3.14.2012 | By: Alisa Callos

A Monster Calls

A Monster CallsA Monster Calls by Patrick Ness

My rating: 5 of 5 stars

Amazing. A must read for all but the very faint of heart. The story of a young boy whose mother is dying of cancer and the monster who comes to his nightmares. I cried buckets of tears and was a slobbering mess at the end, but isn't that the mark of a true and wonderful story.

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11.14.2010 | By: Alisa Callos

Not to be Missed...

On the Jellicoe RoadOn the Jellicoe Road by Melina Marchetta

My rating: 5 of 5 stars:

Goodreads blurb:

My father took one hundred and thirty two minutes to die.

‘I counted.

‘It happened on the Jellicoe Road. The prettiest road I’d ever seen, where trees made breezy canopies like a tunnel to Shangri-La. We were going to the ocean, hundreds of kilometres away, because I wanted to see the ocean and my father said that it was about time the four of us made that journey. I remember asking, “What’s the difference between a trip and a journey?” and my father said, “Narnie, my love, when we get there, you’ll understand,” and that was the last thing he ever said.

‘We heard her almost straight away. In the other car, wedged into ours so deep that you couldn’t tell where one began and the other ended. She told us her name was Tate and then she squeezed through the glass and the steel and climbed over her own dead – just to be with Webb and me; to give us her hand so we could clutch it with all our might. And then a kid called Fitz came riding by on a stolen bike and saved our lives.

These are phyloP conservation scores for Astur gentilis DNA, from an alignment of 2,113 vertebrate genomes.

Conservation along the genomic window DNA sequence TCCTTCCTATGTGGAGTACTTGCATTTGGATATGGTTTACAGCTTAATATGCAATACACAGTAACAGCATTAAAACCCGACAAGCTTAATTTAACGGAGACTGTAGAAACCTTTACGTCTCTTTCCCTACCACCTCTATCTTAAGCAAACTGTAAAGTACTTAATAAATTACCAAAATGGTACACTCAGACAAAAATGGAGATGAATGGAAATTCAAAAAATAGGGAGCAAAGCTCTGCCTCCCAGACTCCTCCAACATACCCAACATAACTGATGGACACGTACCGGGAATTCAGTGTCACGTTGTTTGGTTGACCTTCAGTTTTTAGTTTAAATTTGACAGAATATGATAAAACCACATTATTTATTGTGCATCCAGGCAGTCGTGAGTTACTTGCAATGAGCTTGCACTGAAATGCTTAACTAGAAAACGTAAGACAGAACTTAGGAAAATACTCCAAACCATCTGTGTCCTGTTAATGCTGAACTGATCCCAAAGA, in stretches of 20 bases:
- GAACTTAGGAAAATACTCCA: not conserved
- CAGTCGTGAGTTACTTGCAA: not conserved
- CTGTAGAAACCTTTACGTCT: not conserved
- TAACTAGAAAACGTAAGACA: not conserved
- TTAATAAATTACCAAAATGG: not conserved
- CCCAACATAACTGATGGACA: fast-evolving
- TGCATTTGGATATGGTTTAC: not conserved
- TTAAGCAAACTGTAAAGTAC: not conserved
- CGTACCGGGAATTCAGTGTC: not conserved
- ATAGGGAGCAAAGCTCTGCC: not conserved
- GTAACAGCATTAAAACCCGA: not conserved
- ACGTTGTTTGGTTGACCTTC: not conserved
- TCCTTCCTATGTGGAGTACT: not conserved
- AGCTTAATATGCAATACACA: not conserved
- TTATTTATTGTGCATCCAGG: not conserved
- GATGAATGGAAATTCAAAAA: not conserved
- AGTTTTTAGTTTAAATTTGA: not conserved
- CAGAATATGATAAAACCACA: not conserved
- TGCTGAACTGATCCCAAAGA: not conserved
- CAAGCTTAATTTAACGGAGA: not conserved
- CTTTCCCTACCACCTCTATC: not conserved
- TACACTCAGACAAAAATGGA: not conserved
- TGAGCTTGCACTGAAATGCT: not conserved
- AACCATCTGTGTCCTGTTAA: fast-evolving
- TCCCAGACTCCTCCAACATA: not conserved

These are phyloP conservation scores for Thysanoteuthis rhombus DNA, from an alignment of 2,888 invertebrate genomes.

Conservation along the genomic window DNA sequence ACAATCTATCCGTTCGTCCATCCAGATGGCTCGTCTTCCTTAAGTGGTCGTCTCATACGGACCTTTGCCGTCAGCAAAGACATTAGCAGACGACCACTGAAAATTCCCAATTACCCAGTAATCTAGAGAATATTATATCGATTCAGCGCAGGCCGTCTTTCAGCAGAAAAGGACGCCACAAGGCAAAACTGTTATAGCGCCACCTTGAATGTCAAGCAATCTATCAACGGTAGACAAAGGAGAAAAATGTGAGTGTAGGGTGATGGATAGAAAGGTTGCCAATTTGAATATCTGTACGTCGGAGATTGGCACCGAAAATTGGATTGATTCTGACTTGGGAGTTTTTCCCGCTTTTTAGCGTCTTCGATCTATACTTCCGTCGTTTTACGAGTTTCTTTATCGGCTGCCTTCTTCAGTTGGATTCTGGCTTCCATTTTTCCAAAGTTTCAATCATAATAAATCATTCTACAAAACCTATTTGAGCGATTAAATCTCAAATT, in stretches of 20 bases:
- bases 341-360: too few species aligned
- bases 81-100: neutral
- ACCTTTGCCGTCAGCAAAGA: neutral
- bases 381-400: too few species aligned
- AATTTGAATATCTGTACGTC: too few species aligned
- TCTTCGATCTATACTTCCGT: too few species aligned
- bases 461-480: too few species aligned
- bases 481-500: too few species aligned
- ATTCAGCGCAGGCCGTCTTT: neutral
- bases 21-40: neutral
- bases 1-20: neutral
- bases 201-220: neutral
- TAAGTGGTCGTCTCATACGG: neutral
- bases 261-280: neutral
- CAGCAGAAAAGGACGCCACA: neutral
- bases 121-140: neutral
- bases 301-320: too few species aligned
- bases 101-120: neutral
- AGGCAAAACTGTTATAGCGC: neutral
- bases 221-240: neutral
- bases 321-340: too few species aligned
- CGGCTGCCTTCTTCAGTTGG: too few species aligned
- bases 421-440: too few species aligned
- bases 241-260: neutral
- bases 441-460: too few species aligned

‘Someone asked us later, “Didn’t you wonder why no one came across you sooner?”

‘Did I wonder?

‘When you see your parents zipped up in black body bags on the Jellicoe Road like they’re some kind of garbage, don’t you know?

‘Wonder dies.’

My take:
Not to be missed…whatever you do, keep reading. After a slow confusing start (a perfect mirror for the mind of our heroine, Taylor), this book takes you on an amazing journey.

Through friendship and death…“Is a person worth more because they have someone to grieve for them?”

Abandonment and loss…”One day when I was eleven, my mother drove me out here and while I was in the toilets at the 7-Eleven on the Jellicoe Road, she drove off and left me there. It becomes one of those defining moments in your life, when your mother does that.”

Through war and gut wrenching fear…suicide and drug addiction, the reader is drawn down a path by a story that grabs hold and doesn’t let go until all is known and the way is clear.

Twisty and beautiful…the best kind of book.

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10.02.2010 | By: Alisa Callos

If you haven't read this one...you should.

Going BovineGoing Bovine by Libba Bray

My rating: 5 of 5 stars

Layers upon layers in this book.

It was an amazing read…something for everyone here—comedy, tragedy, adventure, philosophy, magic, a road trip, snarky teenagers, science, music, and a yard gnome. I have a feeling I’ll be rereading this someday just for all I missed the first time around.

Favorite Quote: “We all walk in a land of dreams. For what are we but atoms and hope, a handful of stardust and sinew.”

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9.07.2010 | By: Alisa Callos

Reflections on Writing...

First, a very warm welcome to new readers. I don’t post very often as life and The Novel have pushed blogging to a back burner.